When Dimple Met Rishi by Sandhya Menon
Published May 30th 2017 by Simon Pulse
Source: Purchased
Rating: ★★★★☆

Dimple Shah has it all figured out. With graduation behind her, she’s more than ready for a break from her family, from Mamma’s inexplicable obsession with her finding the “Ideal Indian Husband.” Ugh. Dimple knows they must respect her principles on some level, though. If they truly believed she needed a husband right now, they wouldn’t have paid for her to attend a summer program for aspiring web developers…right?

Rishi Patel is a hopeless romantic. So when his parents tell him that his future wife will be attending the same summer program as him—wherein he’ll have to woo her—he’s totally on board. Because as silly as it sounds to most people in his life, Rishi wants to be arranged, believes in the power of tradition, stability, and being a part of something much bigger than himself.

The Shahs and Patels didn’t mean to start turning the wheels on this “suggested arrangement” so early in their children’s lives, but when they noticed them both gravitate toward the same summer program, they figured, Why not?

Dimple and Rishi may think they have each other figured out. But when opposites clash, love works hard to prove itself in the most unexpected ways.

When Dimple Met Rishi was really, really cute. It was a little dramatic, awkward, bumbly, and just. Adorable. Gah.

What do I even say – I love how unapologetically Dimple and Rishi the two leads were. Dimple was Dimple; Rishi was Rishi; they had their own culture, their own views, their own ambitions, their own lives, and it shone through every sentence on every page.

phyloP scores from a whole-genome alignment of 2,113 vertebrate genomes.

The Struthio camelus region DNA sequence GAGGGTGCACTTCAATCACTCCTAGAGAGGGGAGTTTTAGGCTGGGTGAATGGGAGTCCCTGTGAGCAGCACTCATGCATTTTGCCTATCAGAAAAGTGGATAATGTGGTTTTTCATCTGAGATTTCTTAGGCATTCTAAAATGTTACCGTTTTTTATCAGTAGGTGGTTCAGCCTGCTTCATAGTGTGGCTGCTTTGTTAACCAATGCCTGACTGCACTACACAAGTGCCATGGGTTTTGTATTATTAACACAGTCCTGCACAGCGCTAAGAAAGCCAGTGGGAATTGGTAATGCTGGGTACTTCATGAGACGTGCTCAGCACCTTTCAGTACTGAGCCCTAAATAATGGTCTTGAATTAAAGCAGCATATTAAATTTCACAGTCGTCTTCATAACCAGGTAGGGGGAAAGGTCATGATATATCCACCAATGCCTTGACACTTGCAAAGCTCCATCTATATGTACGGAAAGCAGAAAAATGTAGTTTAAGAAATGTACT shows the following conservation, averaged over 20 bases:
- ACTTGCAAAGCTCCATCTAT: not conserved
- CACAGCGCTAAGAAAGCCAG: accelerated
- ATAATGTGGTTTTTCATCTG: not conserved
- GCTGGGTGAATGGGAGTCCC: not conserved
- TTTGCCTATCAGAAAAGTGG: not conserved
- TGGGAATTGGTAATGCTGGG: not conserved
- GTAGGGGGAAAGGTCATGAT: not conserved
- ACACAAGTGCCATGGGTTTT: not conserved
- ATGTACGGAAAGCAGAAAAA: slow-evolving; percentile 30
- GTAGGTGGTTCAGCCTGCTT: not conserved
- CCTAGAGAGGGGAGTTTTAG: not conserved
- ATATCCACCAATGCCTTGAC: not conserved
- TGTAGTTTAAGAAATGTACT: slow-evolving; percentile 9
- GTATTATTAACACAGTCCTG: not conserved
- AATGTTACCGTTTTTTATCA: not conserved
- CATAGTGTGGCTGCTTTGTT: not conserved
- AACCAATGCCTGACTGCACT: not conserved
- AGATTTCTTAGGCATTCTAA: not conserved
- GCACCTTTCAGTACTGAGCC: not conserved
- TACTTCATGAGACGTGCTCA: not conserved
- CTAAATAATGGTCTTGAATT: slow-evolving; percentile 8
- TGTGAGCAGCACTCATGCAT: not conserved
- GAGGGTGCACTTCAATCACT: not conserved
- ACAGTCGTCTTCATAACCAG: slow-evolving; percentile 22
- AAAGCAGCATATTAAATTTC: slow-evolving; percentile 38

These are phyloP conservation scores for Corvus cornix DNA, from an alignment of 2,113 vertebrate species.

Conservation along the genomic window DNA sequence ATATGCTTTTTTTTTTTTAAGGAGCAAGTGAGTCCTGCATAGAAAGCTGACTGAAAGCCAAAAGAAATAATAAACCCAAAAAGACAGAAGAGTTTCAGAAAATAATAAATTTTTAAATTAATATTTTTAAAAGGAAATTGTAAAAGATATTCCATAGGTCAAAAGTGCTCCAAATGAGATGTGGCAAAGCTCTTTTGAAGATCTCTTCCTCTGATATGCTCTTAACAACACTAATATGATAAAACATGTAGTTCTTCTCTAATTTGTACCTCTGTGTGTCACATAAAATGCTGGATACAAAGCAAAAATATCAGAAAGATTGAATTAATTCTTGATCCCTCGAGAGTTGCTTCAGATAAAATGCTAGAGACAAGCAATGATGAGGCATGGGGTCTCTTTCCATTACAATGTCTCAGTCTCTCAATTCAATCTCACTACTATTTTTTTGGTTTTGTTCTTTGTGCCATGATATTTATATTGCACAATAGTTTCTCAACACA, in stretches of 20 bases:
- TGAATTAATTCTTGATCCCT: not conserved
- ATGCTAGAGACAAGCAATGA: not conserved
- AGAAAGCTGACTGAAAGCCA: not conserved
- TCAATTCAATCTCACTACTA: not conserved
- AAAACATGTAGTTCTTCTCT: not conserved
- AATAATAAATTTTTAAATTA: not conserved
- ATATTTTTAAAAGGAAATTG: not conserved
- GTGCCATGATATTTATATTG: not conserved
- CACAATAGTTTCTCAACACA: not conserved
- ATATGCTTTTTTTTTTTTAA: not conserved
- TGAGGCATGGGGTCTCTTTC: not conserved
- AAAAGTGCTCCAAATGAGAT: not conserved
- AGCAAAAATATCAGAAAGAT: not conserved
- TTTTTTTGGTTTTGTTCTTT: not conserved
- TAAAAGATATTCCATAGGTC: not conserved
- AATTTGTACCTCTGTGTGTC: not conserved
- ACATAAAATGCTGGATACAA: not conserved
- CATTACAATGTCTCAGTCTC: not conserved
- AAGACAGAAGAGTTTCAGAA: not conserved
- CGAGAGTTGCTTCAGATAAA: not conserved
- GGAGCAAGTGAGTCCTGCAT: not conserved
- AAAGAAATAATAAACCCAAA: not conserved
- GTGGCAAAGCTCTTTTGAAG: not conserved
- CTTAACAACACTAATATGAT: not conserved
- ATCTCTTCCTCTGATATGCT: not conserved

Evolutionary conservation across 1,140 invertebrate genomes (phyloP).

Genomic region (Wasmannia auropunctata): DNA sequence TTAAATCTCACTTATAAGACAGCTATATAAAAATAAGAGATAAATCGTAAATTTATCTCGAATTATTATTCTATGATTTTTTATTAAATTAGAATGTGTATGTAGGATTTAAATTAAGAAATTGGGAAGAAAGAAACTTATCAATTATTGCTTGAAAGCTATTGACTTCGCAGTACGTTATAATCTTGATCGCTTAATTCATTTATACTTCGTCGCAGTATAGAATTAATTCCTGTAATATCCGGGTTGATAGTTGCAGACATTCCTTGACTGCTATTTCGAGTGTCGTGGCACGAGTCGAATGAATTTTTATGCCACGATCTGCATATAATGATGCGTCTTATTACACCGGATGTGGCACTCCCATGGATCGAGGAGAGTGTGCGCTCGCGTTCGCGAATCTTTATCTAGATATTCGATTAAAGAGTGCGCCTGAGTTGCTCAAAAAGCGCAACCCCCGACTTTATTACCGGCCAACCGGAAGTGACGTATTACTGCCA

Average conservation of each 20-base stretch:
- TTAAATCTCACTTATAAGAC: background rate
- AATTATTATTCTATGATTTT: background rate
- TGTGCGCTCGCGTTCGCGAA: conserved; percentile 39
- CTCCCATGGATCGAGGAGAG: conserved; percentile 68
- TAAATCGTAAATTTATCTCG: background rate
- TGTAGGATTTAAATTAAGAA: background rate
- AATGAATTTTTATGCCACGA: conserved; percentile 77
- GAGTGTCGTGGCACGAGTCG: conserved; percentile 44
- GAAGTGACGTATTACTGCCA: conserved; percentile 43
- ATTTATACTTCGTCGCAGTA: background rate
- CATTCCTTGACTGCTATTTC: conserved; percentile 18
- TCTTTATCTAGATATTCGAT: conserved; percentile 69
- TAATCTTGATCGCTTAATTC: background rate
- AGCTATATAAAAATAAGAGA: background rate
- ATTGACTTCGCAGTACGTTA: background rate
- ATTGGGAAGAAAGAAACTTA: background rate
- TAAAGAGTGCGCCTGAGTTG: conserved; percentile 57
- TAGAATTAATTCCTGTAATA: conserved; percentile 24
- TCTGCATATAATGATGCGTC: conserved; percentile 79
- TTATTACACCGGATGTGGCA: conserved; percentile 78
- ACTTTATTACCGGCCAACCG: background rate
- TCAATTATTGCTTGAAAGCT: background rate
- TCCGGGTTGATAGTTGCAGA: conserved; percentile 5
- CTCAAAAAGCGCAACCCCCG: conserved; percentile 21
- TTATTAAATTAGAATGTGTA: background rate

I can’t really say anything as to the accuracy of the representation of Indian culture – though I really love how it was written in: steeped into the pages, but naturally so – but as an American with a foreign family background myself, there were a lot of things that both Dimple and Rishi felt that just really hit home for me. I could spend thousands of words and still not accurately convey that sense of comfort, almost relief, at seeing so many of the sentiments I thought about, struggled with, and even cried over printed out onto an actual physical book I held in my hands. I was going to quote a conversation that Rishi and Dimple had about embracing their heritage, but it was too long – basically, they were talking about how to keep both sides of being Indian American, and Dimple recalls how some people in India had kind of outcasted her and called her a foreigner, and Rishi recalls how he sometimes feels like he culturally belongs somewhere, but doesn’t belong socially, and they of bond on the uncertainty of it all. And I just. My heart squeezed. I related so much; this is the kind of book we need, you know? I can only imagine how much more important and meaningful it would read to someone who was actually Indian American. There’s also this part of the conversation I summarized in which Rishi mentions going through this whole phase in middle school where he called himself “Rick” and it was this small thing mentioned in passing but fuck, it hit home so hard.




I really admire Dimple’s resolve and ambition; I really admire Rishi’s ability to be Rishi, certainly, as awkward and adorkable as he sometimes is. I love the dynamic between the two (as well as Ashish later on – you can bet I’ll definitely keep an eye out for his book). And I love how the story flowed – from fiery and strong to awkward and cringey to cutesy, and then back around again. There were so many different thoughts and views and lives etched out across the pages, and it made the story feel all the more real.

I couldn’t really rate When Dimple Met Rishi five stars, though. As much as I loved so many aspects of, as well as much of the story, I thought that it did take a tumble toward the end: there were a couple very obvious, incredibly unrealistic moves to gather up all the loose ends, and Dimple and Rishi’s characters lost some their sparks.

But it’s definitely a four-star read. I didn’t think I’d enjoy this nearly as much as I did, but so much of this was so well-crafted, so much of this resonated with me way too much, and I just. Yes.


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